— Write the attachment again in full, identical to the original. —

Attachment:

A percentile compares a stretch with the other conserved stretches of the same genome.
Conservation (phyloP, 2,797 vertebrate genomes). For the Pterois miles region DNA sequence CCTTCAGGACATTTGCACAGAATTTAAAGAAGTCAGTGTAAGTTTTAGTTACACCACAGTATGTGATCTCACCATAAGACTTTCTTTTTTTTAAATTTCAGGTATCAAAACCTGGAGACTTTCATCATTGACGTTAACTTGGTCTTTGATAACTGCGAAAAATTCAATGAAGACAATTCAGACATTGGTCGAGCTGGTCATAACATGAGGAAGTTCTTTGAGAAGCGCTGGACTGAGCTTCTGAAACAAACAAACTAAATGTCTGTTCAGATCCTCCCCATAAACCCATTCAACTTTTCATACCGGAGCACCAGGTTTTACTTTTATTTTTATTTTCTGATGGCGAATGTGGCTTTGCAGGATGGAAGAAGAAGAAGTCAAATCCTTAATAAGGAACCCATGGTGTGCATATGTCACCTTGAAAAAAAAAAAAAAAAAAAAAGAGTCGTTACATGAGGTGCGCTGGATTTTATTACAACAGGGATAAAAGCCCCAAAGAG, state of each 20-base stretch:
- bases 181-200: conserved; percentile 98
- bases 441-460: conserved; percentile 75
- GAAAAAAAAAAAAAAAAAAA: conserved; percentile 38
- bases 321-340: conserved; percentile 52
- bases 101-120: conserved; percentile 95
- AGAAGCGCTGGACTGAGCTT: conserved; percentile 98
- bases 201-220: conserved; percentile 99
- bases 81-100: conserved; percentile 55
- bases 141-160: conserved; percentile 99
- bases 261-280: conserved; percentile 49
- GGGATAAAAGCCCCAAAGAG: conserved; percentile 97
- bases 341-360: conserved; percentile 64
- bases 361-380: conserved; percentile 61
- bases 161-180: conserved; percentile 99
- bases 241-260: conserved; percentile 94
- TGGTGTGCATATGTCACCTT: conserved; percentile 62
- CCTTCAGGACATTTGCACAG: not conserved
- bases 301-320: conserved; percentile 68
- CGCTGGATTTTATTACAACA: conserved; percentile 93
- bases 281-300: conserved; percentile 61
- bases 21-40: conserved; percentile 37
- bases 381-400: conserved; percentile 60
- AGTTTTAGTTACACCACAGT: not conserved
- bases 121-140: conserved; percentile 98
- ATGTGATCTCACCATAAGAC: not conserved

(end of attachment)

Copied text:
A percentile compares a stretch with the other conserved stretches of the same genome.
Conservation (phyloP, 2,797 vertebrate genomes). For the Pterois miles region DNA sequence CCTTCAGGACATTTGCACAGAATTTAAAGAAGTCAGTGTAAGTTTTAGTTACACCACAGTATGTGATCTCACCATAAGACTTTCTTTTTTTTAAATTTCAGGTATCAAAACCTGGAGACTTTCATCATTGACGTTAACTTGGTCTTTGATAACTGCGAAAAATTCAATGAAGACAATTCAGACATTGGTCGAGCTGGTCATAACATGAGGAAGTTCTTTGAGAAGCGCTGGACTGAGCTTCTGAAACAAACAAACTAAATGTCTGTTCAGATCCTCCCCATAAACCCATTCAACTTTTCATACCGGAGCACCAGGTTTTACTTTTATTTTTATTTTCTGATGGCGAATGTGGCTTTGCAGGATGGAAGAAGAAGAAGTCAAATCCTTAATAAGGAACCCATGGTGTGCATATGTCACCTTGAAAAAAAAAAAAAAAAAAAAAGAGTCGTTACATGAGGTGCGCTGGATTTTATTACAACAGGGATAAAAGCCCCAAAGAG, state of each 20-base stretch:
- bases 181-200: conserved; percentile 98
- bases 441-460: conserved; percentile 75
- GAAAAAAAAAAAAAAAAAAA: conserved; percentile 38
- bases 321-340: conserved; percentile 52
- bases 101-120: conserved; percentile 95
- AGAAGCGCTGGACTGAGCTT: conserved; percentile 98
- bases 201-220: conserved; percentile 99
- bases 81-100: conserved; percentile 55
- bases 141-160: conserved; percentile 99
- bases 261-280: conserved; percentile 49
- GGGATAAAAGCCCCAAAGAG: conserved; percentile 97
- bases 341-360: conserved; percentile 64
- bases 361-380: conserved; percentile 61
- bases 161-180: conserved; percentile 99
- bases 241-260: conserved; percentile 94
- TGGTGTGCATATGTCACCTT: conserved; percentile 62
- CCTTCAGGACATTTGCACAG: not conserved
- bases 301-320: conserved; percentile 68
- CGCTGGATTTTATTACAACA: conserved; percentile 93
- bases 281-300: conserved; percentile 61
- bases 21-40: conserved; percentile 37
- bases 381-400: conserved; percentile 60
- AGTTTTAGTTACACCACAGT: not conserved
- bases 121-140: conserved; percentile 98
- ATGTGATCTCACCATAAGAC: not conserved